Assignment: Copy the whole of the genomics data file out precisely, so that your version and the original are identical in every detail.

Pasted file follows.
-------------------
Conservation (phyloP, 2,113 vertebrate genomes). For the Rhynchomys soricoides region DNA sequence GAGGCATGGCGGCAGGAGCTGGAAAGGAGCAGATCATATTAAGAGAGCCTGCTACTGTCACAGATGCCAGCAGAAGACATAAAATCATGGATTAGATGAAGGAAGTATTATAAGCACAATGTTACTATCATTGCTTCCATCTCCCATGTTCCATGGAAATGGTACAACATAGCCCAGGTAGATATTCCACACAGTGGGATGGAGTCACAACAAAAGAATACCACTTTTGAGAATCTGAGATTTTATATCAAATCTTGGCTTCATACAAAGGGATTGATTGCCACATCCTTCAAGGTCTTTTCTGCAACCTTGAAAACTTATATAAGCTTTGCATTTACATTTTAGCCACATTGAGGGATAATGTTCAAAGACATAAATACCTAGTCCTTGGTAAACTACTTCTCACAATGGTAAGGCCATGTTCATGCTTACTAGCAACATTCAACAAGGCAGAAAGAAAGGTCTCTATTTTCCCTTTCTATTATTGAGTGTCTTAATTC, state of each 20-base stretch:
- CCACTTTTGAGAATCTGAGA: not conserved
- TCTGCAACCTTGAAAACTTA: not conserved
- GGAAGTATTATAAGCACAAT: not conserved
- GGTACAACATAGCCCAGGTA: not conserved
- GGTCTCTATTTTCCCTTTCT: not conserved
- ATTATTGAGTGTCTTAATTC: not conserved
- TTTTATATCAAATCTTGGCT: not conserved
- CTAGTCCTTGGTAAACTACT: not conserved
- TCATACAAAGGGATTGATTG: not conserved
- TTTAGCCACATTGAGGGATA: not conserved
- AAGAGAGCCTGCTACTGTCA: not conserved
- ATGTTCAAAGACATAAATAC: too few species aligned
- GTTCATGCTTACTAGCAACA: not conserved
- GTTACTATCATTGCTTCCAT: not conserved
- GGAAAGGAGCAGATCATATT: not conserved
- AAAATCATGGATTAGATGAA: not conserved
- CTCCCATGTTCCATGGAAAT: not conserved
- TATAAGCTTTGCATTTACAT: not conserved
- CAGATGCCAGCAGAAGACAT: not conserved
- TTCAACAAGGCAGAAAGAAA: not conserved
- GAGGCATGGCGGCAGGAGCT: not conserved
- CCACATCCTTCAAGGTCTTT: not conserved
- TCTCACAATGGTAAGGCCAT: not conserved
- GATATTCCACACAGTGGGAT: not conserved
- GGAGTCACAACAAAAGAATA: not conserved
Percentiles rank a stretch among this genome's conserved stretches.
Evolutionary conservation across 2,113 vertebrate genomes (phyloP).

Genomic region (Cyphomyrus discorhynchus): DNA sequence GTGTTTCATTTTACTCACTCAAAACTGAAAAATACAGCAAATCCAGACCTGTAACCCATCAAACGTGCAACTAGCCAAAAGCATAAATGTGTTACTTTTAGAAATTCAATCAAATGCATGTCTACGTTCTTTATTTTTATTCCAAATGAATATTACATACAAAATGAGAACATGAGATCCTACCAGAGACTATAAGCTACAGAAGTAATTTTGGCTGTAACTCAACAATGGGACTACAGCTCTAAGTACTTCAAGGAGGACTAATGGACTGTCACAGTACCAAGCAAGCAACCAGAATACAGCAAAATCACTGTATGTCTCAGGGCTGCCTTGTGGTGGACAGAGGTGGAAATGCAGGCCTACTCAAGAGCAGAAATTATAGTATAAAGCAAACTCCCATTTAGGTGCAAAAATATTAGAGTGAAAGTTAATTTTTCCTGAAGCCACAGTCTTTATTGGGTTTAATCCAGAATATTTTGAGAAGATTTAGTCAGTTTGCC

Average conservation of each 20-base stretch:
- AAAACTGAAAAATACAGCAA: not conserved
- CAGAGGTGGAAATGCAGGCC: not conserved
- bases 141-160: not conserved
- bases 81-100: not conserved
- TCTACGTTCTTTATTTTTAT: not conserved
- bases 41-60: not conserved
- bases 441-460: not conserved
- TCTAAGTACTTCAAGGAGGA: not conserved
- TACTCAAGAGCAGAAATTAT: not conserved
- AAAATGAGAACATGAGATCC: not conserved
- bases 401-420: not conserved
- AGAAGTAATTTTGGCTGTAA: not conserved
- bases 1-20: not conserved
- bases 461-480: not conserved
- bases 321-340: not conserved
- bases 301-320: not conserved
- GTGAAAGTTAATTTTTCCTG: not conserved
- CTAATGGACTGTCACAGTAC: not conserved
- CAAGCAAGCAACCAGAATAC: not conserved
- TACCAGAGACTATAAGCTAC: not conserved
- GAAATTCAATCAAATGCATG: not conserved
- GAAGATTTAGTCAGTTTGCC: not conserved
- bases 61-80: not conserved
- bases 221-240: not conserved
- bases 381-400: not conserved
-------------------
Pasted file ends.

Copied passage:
Conservation (phyloP, 2,113 vertebrate genomes). For the Rhynchomys soricoides region DNA sequence GAGGCATGGCGGCAGGAGCTGGAAAGGAGCAGATCATATTAAGAGAGCCTGCTACTGTCACAGATGCCAGCAGAAGACATAAAATCATGGATTAGATGAAGGAAGTATTATAAGCACAATGTTACTATCATTGCTTCCATCTCCCATGTTCCATGGAAATGGTACAACATAGCCCAGGTAGATATTCCACACAGTGGGATGGAGTCACAACAAAAGAATACCACTTTTGAGAATCTGAGATTTTATATCAAATCTTGGCTTCATACAAAGGGATTGATTGCCACATCCTTCAAGGTCTTTTCTGCAACCTTGAAAACTTATATAAGCTTTGCATTTACATTTTAGCCACATTGAGGGATAATGTTCAAAGACATAAATACCTAGTCCTTGGTAAACTACTTCTCACAATGGTAAGGCCATGTTCATGCTTACTAGCAACATTCAACAAGGCAGAAAGAAAGGTCTCTATTTTCCCTTTCTATTATTGAGTGTCTTAATTC, state of each 20-base stretch:
- CCACTTTTGAGAATCTGAGA: not conserved
- TCTGCAACCTTGAAAACTTA: not conserved
- GGAAGTATTATAAGCACAAT: not conserved
- GGTACAACATAGCCCAGGTA: not conserved
- GGTCTCTATTTTCCCTTTCT: not conserved
- ATTATTGAGTGTCTTAATTC: not conserved
- TTTTATATCAAATCTTGGCT: not conserved
- CTAGTCCTTGGTAAACTACT: not conserved
- TCATACAAAGGGATTGATTG: not conserved
- TTTAGCCACATTGAGGGATA: not conserved
- AAGAGAGCCTGCTACTGTCA: not conserved
- ATGTTCAAAGACATAAATAC: too few species aligned
- GTTCATGCTTACTAGCAACA: not conserved
- GTTACTATCATTGCTTCCAT: not conserved
- GGAAAGGAGCAGATCATATT: not conserved
- AAAATCATGGATTAGATGAA: not conserved
- CTCCCATGTTCCATGGAAAT: not conserved
- TATAAGCTTTGCATTTACAT: not conserved
- CAGATGCCAGCAGAAGACAT: not conserved
- TTCAACAAGGCAGAAAGAAA: not conserved
- GAGGCATGGCGGCAGGAGCT: not conserved
- CCACATCCTTCAAGGTCTTT: not conserved
- TCTCACAATGGTAAGGCCAT: not conserved
- GATATTCCACACAGTGGGAT: not conserved
- GGAGTCACAACAAAAGAATA: not conserved
Percentiles rank a stretch among this genome's conserved stretches.
Evolutionary conservation across 2,113 vertebrate genomes (phyloP).

Genomic region (Cyphomyrus discorhynchus): DNA sequence GTGTTTCATTTTACTCACTCAAAACTGAAAAATACAGCAAATCCAGACCTGTAACCCATCAAACGTGCAACTAGCCAAAAGCATAAATGTGTTACTTTTAGAAATTCAATCAAATGCATGTCTACGTTCTTTATTTTTATTCCAAATGAATATTACATACAAAATGAGAACATGAGATCCTACCAGAGACTATAAGCTACAGAAGTAATTTTGGCTGTAACTCAACAATGGGACTACAGCTCTAAGTACTTCAAGGAGGACTAATGGACTGTCACAGTACCAAGCAAGCAACCAGAATACAGCAAAATCACTGTATGTCTCAGGGCTGCCTTGTGGTGGACAGAGGTGGAAATGCAGGCCTACTCAAGAGCAGAAATTATAGTATAAAGCAAACTCCCATTTAGGTGCAAAAATATTAGAGTGAAAGTTAATTTTTCCTGAAGCCACAGTCTTTATTGGGTTTAATCCAGAATATTTTGAGAAGATTTAGTCAGTTTGCC

Average conservation of each 20-base stretch:
- AAAACTGAAAAATACAGCAA: not conserved
- CAGAGGTGGAAATGCAGGCC: not conserved
- bases 141-160: not conserved
- bases 81-100: not conserved
- TCTACGTTCTTTATTTTTAT: not conserved
- bases 41-60: not conserved
- bases 441-460: not conserved
- TCTAAGTACTTCAAGGAGGA: not conserved
- TACTCAAGAGCAGAAATTAT: not conserved
- AAAATGAGAACATGAGATCC: not conserved
- bases 401-420: not conserved
- AGAAGTAATTTTGGCTGTAA: not conserved
- bases 1-20: not conserved
- bases 461-480: not conserved
- bases 321-340: not conserved
- bases 301-320: not conserved
- GTGAAAGTTAATTTTTCCTG: not conserved
- CTAATGGACTGTCACAGTAC: not conserved
- CAAGCAAGCAACCAGAATAC: not conserved
- TACCAGAGACTATAAGCTAC: not conserved
- GAAATTCAATCAAATGCATG: not conserved
- GAAGATTTAGTCAGTTTGCC: not conserved
- bases 61-80: not conserved
- bases 221-240: not conserved
- bases 381-400: not conserved